Wednesday I decided to try out the snowshoes I stole/borrowed from my mother. About five years ago my Mom asked for snowshoes for Christmas and my Dad obliged her. It never snowed enough for her to use them. They hung, tags still on them until I asked to use them this winter.
What I actually wanted to do was cross-country ski. I’ve wanted to take that up since the blizzard of 2009. My parents used to Nordic ski, I distinctly remember the navy blue skis that lived in our garage when I was little. we moved when I was about ten and the navy blue skis disappeared. Since then when it snows there are, of course, no skis to be had and when it hasn’t it’s hard to justify the price of equipment. Even when two feet of snow Armin wouldn’t hear talk of skiing, apparently moving to Virginia means I shouldn’t contemplate this hobby.
Anyway, we had snowshoes on hand and a buttload of snow. After extensive research of one (1) youtube video I took the snowshoes for a spin in the backyard of the apartment complex. Mainly because if it sucked I was home, but also because the yard still had tracts of pure, unmessed snow – the sort you’re sompelled to ruin cuz it’s so perfect. The unbroken whiteness also meant pictures and while I can no longer ‘do it for the vine’ I can still do it for the ‘gram.
Snowshoes are fairly idiot proof (I am the case in point), so I loaded them up and headed for the MKT to feel very majestic/ at one with nature/pretentious and enjoy a wintery adventure complete with Vivaldi and take some pictures. I wandered the trail for an hour and learned more about snowshoeing. So here are some things I’ve learned about snowshoes after one (1) time out with them:
- The whole solo walk through nature with classical music is a great way to be alone with your thoughts. I don’t like to be alone with my thoughts…
- I had not been the only water adventurer who thought the MKT was a good idea. Upside, the parking lot was immaculate by the time I got there (empty too, since it was like 9am on a Wednesday). Downside, the trail was covered in footprints and cowpaths. Not insta-ready, sometimes sorta icy, but mainly the unevenness meant there were times I had to walk one foot in a trough and the other on taller snow which felt even more stupid looking than tromping around with surfboards on my feet. (So try to get on some snow that’s at least vaguely even).
- You’re gunna want to walk sorta pigeon toed or bowlegged so the shoes don’t clack together and catch on one another.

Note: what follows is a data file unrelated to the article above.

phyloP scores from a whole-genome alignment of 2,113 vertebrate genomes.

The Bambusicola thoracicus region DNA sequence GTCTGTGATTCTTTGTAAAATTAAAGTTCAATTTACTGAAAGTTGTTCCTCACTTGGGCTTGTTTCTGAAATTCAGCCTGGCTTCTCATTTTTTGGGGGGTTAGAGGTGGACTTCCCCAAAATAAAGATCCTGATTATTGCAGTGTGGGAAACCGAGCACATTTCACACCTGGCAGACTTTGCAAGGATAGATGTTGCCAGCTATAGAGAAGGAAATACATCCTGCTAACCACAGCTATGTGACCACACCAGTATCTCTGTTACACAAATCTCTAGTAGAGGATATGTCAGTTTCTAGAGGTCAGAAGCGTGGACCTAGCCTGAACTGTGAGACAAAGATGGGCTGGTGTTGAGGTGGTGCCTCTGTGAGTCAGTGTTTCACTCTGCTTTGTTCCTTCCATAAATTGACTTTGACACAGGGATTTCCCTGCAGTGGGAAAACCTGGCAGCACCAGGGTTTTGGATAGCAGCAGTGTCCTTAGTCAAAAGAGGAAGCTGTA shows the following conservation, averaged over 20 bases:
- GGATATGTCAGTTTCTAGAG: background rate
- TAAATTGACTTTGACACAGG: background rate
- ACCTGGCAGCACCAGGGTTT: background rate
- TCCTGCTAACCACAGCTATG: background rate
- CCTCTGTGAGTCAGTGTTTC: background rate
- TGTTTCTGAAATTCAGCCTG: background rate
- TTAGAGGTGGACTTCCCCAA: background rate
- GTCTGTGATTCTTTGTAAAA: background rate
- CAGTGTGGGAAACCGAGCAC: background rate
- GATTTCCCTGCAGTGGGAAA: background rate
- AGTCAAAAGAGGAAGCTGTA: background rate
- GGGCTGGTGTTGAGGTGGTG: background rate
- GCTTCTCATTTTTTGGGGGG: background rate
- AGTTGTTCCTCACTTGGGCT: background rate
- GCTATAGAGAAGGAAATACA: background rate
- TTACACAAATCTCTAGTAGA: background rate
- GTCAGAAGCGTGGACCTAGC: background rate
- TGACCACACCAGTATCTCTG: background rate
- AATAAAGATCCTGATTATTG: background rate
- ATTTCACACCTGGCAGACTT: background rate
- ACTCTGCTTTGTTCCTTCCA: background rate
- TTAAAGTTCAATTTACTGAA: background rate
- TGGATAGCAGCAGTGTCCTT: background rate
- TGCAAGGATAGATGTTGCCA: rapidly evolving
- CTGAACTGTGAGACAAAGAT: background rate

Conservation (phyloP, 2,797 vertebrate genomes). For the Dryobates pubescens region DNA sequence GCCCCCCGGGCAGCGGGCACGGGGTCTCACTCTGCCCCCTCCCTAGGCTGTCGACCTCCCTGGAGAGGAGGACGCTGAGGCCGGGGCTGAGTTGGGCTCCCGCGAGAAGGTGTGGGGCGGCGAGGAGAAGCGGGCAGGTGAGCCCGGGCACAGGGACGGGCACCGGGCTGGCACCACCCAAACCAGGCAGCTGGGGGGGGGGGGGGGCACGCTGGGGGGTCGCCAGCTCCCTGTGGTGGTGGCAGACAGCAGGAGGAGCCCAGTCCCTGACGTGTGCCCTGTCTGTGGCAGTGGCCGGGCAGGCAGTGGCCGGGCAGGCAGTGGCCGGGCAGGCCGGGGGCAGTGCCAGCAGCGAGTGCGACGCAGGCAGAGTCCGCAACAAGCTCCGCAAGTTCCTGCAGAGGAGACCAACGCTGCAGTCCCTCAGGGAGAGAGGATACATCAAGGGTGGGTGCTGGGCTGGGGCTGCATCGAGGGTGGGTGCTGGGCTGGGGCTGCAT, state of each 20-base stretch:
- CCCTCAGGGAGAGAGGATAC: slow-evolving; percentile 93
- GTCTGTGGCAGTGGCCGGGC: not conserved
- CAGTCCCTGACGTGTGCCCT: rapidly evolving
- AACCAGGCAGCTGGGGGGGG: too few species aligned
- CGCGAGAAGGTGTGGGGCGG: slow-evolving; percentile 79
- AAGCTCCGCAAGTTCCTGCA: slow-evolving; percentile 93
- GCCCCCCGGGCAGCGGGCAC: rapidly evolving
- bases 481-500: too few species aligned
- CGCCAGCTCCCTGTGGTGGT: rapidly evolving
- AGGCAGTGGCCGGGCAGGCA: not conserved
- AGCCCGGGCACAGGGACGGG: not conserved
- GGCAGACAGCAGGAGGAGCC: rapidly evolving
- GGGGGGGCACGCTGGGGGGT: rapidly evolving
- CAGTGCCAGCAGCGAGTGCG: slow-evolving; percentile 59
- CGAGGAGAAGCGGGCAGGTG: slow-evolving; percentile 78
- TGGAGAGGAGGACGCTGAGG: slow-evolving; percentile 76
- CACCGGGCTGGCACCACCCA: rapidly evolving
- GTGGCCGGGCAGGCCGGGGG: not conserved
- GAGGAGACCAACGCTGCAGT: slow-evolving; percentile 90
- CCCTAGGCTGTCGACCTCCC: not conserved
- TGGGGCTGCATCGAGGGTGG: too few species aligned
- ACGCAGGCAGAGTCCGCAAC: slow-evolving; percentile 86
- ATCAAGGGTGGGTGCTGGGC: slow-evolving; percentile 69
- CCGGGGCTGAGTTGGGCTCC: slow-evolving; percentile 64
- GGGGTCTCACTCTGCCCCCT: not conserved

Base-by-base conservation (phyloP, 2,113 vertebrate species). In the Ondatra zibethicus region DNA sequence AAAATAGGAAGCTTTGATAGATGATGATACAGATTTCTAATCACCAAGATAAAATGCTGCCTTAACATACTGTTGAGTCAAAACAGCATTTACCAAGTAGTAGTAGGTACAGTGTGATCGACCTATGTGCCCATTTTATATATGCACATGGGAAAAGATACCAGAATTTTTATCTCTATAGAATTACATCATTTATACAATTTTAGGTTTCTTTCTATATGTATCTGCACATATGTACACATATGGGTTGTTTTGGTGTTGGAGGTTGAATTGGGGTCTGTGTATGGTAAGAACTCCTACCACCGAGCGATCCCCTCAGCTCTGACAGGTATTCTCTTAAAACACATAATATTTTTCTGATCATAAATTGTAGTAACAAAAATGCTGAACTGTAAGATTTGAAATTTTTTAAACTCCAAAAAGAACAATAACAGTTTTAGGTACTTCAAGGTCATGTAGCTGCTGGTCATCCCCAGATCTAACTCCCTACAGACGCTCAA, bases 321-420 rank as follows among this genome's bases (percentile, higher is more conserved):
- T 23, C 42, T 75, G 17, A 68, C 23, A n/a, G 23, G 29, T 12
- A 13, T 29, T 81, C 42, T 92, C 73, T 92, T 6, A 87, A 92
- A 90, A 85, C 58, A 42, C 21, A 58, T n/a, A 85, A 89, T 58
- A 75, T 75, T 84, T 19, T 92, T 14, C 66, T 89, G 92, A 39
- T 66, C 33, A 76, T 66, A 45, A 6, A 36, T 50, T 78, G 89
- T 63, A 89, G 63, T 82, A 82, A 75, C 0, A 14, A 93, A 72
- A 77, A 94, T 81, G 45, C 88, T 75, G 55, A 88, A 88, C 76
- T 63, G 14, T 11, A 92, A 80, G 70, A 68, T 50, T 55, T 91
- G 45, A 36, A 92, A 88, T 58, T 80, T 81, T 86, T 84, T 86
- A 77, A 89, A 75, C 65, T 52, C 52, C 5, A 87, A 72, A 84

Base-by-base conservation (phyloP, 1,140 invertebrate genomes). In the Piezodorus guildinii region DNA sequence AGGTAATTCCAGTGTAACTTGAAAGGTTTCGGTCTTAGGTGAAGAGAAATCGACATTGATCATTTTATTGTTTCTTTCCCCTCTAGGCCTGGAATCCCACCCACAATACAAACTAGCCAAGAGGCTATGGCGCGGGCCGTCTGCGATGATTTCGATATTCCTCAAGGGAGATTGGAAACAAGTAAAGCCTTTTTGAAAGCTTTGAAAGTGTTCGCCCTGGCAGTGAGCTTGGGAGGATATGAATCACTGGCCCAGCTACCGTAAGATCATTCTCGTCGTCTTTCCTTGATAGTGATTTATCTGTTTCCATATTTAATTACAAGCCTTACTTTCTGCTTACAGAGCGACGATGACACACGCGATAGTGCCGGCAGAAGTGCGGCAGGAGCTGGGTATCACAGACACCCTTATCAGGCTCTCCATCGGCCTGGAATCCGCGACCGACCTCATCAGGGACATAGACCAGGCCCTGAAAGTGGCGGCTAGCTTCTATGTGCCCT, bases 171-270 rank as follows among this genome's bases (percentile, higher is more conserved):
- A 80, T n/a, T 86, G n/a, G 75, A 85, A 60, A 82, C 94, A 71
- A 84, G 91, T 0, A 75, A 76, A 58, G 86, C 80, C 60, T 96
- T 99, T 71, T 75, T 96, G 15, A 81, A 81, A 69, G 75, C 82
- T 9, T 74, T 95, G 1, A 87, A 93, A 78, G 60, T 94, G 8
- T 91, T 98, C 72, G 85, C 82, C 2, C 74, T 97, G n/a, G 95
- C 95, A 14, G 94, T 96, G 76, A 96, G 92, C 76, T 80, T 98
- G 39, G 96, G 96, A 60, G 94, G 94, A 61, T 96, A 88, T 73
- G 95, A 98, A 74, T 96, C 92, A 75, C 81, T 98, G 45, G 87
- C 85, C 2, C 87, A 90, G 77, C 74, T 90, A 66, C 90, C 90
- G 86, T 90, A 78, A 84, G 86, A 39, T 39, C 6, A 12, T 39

- Deep/ a lot of snow is necessary for snow shoes but not all snow is created equal. Most of what I was walking on was fluffy and wet. Grad for building snowmen, not strong enough, even with big shoes on to keep me from sinking in. Now, I didn’t sink all the way down, as deep as I would have if I was just walking about. But I still sunk deep enough in that I kicked snow up with every step, effectively snowballing my own ass. Better snow for “floating” (I think this is what it’s called when the snowshoes work), I found was the slightly more frozen, packed stuff. Like the kind with the creme brûlée layer of ice on the top. It was a little firmer overall and I definitely didn’t throw snow up my legs as I walked across that snow.
So yeah, my four observations about snowshoeing. Aside from the shoes you’re going to want good, warm boots, warm socks too. I went out wearing a double layer of socks, one wooly, the other over the knee (those cute argyle sorta Valentines-y things you see in the picture), I also wore a pair of cold weather workout tights, a sports bra, cold weather workout top, a thick turtleneck sweater, a quilted vest, and an earflap hat. I love me some ugly hats and socks. If I went out again, I might wear snow pants, not because I felt I needed them for warmth or aesthetic purposes but mainly because as I was kicking up so much snow the snow slid down my socks and into the boots. I also wore some gloves but kept taking them off so I could take pictures with my phone. I didn’t use poles and I didn’t feel like I needed them, but I was on a predominately flat trail and was going at a wander’s pace. If I was going for longer times or distances the poles might be useful.
I will say, modern snowshoes, like the ones I had, while efficient and kitted out with spikes for traction are kinda disappointing. Like when I think of snowshoes I picture tennis rackets strapped on your feet like Winnie-the-Pooh style. The metal and plastic ones just don’t have the same energy. I mean I still felt pretty hipster snowshoeing but like I could have been more so.
I will try to keep tracking out. It’s probably good exercise and someone should use the damn things. Also, I could stand to actually do one of these “hobbies” I claim to have. A novel concept to be sure, and we’ll see how it goes once the semester starts but it’s worth a shot.
Speaking of shots, some photos from my snowshoe adventure along the MKT Trail.